Apple plummets in brand reputation survey

Commentary: The annual Harris Poll Reputation Quotient survey sees the iPhone maker slide from fifth to 29th. Google drops precipitously too.

Chris Matyszczyk
2 min read

Technically Incorrect offers a slightly twisted take on the tech that's taken over our lives.

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People are fickle.

One minute they think you're wonderful, the next you're nothing at all. 

It's a little like being secretary of state.

When it comes to Apple, however, you always expect that its brand reputation is something most people at least respect, if not love.

However, the annual Harris Poll Reputation Quotient survey, released Tuesday, suggests humans have become a little tired of Apple's shtick.

The iPhone maker plunged from fifth place last year to 29th this year. 

Which leaves it 18 places behind Microsoft, seven places behind Netflix, four places behind LG and, goodness, 15 places behind Kellogg's. 

What might have led the 25,800 US adults surveyed between December 11 and January 12 to discard Apple so much in their hearts?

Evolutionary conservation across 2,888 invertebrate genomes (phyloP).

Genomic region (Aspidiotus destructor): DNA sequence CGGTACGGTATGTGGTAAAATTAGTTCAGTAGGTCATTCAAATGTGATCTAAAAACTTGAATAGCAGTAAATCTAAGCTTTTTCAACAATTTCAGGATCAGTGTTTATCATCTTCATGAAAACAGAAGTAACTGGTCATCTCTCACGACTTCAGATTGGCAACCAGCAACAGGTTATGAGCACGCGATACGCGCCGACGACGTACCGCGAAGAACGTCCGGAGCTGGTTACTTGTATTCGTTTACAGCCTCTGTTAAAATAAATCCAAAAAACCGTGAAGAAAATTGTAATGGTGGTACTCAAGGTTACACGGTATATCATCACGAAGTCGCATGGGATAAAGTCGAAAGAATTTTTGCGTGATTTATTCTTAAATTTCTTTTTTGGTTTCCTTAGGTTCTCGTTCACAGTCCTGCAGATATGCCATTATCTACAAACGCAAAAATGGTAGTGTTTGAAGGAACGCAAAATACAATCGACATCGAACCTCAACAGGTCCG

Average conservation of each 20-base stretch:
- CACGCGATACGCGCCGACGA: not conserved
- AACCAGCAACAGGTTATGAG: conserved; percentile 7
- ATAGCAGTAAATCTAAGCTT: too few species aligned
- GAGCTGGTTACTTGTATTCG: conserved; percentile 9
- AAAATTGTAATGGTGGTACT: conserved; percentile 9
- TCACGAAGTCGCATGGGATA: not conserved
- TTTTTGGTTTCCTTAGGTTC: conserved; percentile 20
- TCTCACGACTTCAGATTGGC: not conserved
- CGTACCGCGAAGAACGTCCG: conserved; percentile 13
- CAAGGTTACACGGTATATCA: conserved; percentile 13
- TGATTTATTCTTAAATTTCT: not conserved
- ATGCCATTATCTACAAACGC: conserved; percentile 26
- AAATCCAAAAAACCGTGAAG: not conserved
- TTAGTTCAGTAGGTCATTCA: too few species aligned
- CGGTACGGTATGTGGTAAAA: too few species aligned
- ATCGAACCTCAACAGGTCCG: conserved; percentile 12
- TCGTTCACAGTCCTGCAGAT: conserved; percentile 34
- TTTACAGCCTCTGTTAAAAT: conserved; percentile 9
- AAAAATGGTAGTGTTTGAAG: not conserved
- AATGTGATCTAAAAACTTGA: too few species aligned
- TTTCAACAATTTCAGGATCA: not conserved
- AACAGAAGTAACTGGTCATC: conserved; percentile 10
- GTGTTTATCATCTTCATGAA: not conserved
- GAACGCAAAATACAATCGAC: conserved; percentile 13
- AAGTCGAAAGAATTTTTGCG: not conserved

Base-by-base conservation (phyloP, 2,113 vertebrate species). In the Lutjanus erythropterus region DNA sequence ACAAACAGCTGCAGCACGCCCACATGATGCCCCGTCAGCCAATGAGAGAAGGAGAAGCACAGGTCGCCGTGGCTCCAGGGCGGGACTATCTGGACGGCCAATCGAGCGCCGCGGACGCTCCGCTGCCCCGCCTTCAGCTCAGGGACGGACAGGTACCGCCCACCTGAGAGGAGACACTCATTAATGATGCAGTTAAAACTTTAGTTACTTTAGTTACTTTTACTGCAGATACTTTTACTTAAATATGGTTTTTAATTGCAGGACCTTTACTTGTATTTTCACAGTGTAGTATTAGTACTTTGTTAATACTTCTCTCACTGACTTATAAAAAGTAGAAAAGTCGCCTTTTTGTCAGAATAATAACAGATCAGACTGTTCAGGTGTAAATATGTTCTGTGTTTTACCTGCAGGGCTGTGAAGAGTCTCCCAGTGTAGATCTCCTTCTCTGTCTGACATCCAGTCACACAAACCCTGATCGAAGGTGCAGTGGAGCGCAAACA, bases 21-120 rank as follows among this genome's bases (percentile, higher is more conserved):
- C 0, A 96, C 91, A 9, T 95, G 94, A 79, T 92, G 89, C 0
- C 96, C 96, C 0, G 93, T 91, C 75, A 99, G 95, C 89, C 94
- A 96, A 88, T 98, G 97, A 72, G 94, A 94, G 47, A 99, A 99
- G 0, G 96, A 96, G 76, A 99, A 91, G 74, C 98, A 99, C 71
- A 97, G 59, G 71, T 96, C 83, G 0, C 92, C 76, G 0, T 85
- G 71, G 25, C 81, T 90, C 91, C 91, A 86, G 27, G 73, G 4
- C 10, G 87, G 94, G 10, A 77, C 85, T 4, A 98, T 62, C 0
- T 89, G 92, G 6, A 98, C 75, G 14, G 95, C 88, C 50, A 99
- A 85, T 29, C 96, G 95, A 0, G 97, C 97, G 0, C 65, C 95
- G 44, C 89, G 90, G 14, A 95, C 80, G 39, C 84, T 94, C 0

After all, the research period coincided with the rollout of the iPhone X, the so-called smartphone of the future.

Everyone may have a thought about this. Perhaps it's just the case that Apple's been around a long time and, for many people, phones and laptops have become utilitarian, while smartwatches, too, fail to excite.

Then again, Apple isn't alone in its plummet. Last year, Google was in eighth place and now suddenly finds itself in 28th. 

Neither Apple nor Google immediately responded to a request for comment. 

Various surveys appear from time to time. Sometimes they reinforce one another; sometimes they contradict one another. 

Last week, a survey emerged suggesting Google has far more charisma than Apple. And, indeed, that Amazon has more charisma than all other US brands.

In the Harris Poll survey -- which scores brands along parameters such as social responsibility; vision and leadership; and emotional appeal -- Amazon came out on top. Tesla was third. These were the only two tech brands in the top 10.

Do these businesses cause excitement because they feel like the future? If so, the future of what? Of drones delivering underwear and electric cars that look pretty and drive themselves?

Humans are easy to excite, aren't they?

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